in: Exeter studies in ethno politics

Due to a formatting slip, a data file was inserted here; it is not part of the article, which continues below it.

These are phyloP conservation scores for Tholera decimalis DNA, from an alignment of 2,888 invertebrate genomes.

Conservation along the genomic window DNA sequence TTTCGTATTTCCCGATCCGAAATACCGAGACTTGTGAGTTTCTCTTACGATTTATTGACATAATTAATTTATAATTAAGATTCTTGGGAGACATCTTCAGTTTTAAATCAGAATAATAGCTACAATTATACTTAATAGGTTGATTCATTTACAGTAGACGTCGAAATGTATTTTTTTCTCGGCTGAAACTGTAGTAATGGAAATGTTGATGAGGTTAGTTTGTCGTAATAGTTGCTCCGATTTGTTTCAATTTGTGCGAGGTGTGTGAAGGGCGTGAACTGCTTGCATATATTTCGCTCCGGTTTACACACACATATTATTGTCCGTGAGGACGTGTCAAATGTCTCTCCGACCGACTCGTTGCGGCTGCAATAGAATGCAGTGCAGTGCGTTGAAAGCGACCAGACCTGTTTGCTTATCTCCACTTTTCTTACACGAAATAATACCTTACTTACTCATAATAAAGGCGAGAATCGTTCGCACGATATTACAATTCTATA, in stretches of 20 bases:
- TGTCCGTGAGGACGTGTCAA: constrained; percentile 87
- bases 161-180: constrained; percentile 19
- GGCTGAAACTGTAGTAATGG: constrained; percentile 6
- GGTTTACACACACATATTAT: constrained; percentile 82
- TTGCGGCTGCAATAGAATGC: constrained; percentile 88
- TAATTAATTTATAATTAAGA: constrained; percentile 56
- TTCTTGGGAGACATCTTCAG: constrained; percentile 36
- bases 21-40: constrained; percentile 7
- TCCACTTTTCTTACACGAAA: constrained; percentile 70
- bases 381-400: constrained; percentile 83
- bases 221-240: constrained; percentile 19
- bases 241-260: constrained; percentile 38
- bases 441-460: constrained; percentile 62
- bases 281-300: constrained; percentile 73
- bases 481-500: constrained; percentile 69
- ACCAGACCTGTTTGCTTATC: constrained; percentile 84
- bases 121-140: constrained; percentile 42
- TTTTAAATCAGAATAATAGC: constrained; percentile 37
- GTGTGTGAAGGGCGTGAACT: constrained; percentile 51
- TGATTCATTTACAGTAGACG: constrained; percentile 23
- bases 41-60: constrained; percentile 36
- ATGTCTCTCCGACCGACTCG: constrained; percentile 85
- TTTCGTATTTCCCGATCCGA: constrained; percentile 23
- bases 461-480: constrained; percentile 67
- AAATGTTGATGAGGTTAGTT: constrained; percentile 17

Due to its primacy in explaining issues of war and peace in the international arena, the discipline of International Relations (IR) looms large in analyses of and responses to ethnic conflict in academia, politics, and popular media - in particular with respect to contemporary conflicts in the Middle East. Grounded in constitutive theory, this book challenges how ethnic/ethno-nationalist conflict is represented in explanatory IR by deconstructing its most prominent state-centric models, frameworks and analytical concepts. As much a critique of contemporary scholarship on Kurdish ethno-nationalism as a detailed analysis of the most prominent Kurdish ethno-nationalist actors, the book provides the first in-depth investigation into the relations between the PKK and the main Iraqi Kurdish political parties from the 1980s to the present. It situates this inquiry within the wider context of the ambiguous political status of the Kurdistan Region of Iraq, its relations with Turkey, and the role Kurdish parties and insurgencies play in the war against ISIS in Iraq and Syria. Appreciating these complex dynamics and how they are portrayed in Western scholarship is essential for understanding current developments in the Iraqi and Syrian theatres of war, and for making sense of discussions about a potential independent Kurdish state to emerge in Iraq. Iraqi Kurdistan provides a comprehensive and critical discussion of the state-centric and essentialising epistemologies, ontologies, and methodologies of the three main paradigms of explanatory IR, as well as their analytical models and frameworks on ethnic identity and conflict in the Middle East and beyond.